Do It My Way

     The October 2008 Popular Mechanics was worth saving because the Special DIY Mega Issue contains 100 Skills Every Man Should Know. However, the editors missed a number of essential skills for the competent male.

     Knowing how to split firewood is worthwhile in the backyard, but being able to split a check among a table filled with cost-conscious diners at a restaurant without resorting to a calculator or removing the shoes will keep friends and influence head waiters.

     Taping drywall is not nearly as pressing a concern as taping the strips on the diaper of a wailing baby.

     Grilling with charcoal is a cinch compared to the task of grilling a tardy teen at 1:15 AM who is looking skyward with one of those “Here he goes again” expressions.

     To set up a ladder, safely is much simpler than setting up an alibi, quickly when caught by spouse tiptoeing in at 2:30 AM.

     Needing to locate potable water in the wild is a rare occurrence, but finding usable pots seems to happen daily around suppertime.

     Showing your child how to cast a line may be handy at the lake; recreating that old football play before a group of teens will cast a pall over any party.

     Painting a straight line is simple when contrasted with painting a rosy picture of how to pay down the mortgage with two children in college and two living at home.

     All it takes to read an electric meter is the ability to tell left from right and to know which way clocks run whereas reading a manual for a bicycle is simple only for someone who has spent time in Taiwan or Singapore.

     Anyone wielding a stick welder should wear a helmet. Ditto for the father who unveils his shtick, wisely.

     A screwdriver is all that is needed to install a graphics card. A highball is needed to endure a graphic novel at the insistence of a teen.  

     Hitching up a trailer can securely be done in the driveway. Playing ball in the backyard means to hitch up your britches, to take one of those pitches, and retrieve it over the fence.

     Sewing a button is no easy task for the man who is all thumbs. Neither is buttonholing that so-and-so at work who you regard as a bum.

     Replacing a fan belt may be troublesome in modern engines where the routing is complex. However, changing one is much easier than driving an automobile filled with screaming Bieber fans to a concert complex.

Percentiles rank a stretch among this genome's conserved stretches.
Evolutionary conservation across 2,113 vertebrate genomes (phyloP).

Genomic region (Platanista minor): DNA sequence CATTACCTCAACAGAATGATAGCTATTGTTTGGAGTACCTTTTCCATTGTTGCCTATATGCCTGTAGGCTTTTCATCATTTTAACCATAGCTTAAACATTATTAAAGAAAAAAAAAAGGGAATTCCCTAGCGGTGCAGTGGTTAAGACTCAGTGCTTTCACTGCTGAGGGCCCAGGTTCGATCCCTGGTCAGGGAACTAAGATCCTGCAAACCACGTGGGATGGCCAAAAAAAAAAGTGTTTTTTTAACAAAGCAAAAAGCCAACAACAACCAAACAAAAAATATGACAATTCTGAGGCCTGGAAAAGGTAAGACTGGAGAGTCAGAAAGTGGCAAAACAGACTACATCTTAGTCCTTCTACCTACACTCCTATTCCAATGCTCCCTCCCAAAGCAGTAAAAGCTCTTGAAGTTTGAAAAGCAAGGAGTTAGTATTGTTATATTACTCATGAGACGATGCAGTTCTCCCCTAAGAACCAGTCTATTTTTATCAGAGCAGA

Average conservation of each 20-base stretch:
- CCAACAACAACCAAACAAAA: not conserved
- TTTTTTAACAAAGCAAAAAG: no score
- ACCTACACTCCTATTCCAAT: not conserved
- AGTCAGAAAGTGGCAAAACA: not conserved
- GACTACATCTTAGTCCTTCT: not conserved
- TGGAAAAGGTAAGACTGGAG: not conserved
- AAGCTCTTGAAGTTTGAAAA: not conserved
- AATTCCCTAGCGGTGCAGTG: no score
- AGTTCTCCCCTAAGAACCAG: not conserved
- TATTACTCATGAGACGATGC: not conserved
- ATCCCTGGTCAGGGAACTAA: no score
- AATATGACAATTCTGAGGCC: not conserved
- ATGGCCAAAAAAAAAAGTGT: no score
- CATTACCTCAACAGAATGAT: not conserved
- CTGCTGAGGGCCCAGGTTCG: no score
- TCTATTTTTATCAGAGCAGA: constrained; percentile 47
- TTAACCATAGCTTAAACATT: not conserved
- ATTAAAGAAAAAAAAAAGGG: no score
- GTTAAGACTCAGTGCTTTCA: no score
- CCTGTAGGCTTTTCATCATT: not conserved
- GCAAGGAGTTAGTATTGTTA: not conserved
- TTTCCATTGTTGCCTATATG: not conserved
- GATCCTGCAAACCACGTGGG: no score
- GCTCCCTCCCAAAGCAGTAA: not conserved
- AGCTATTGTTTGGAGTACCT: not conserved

Teaching children to get involved in projects and assigning them duties like raking leaves and cleaning gutters is fine, but lending a hand often leads to an act not mentioned by PM: handing out a ten (or a twenty).

     While escaping a sinking car may save a life, knowing how to escape from a stinking movie without causing a family brouhaha in a theater may save a night sleeping on the couch.

     Properly carving a turkey is not vital to the enjoyment of a meal for unevenly cut slices or untimely ripped legs are still quite edible. Avoiding turkeys completely by judiciously leaving acrimonious reviews of loathsome plays and films around the house without appearing conspicuous is a lesson in tact that can ensure domestic tranquility and preserve lumbar health (see skill above).

     Skippering a boat can be accomplished by knowledge of marine traffic protocol and common sense on the water. Spreading refrigerated Skippy on slices of toast because your daughter prefers it that way is a skill mastered by few.

     Knowing how to shine shoes will not win as many points at the office as the ability to polish apples.

     Performing the Heimlich maneuver could win acclaim at a banquet. Reforming a loaf of bread crushed under a sack of canned goods will earn applause from all in the family.

     Folding a flag into the requisite triangular shape often requires two people. Folding a road map requires some knowledge of origami and the patience of Job.

     I hope Popular Mechanics will publish another special DIY issue soon that will incorporate some of my suggestions. Forget about teaching us to plane a board; show us how to board a plane quickly. Don’t give us tips on how trim whiskers closely; explain how to beard the lion in the boss’s office. Teach us a practical skill that can be used in a supermarket like how to amuse the fussy baby in the cart and surreptitiously eye the curvy babe standing nearby while the wife is shopping ten feet away in the same aisle. And also how to defrost a cold shoulder.     

 

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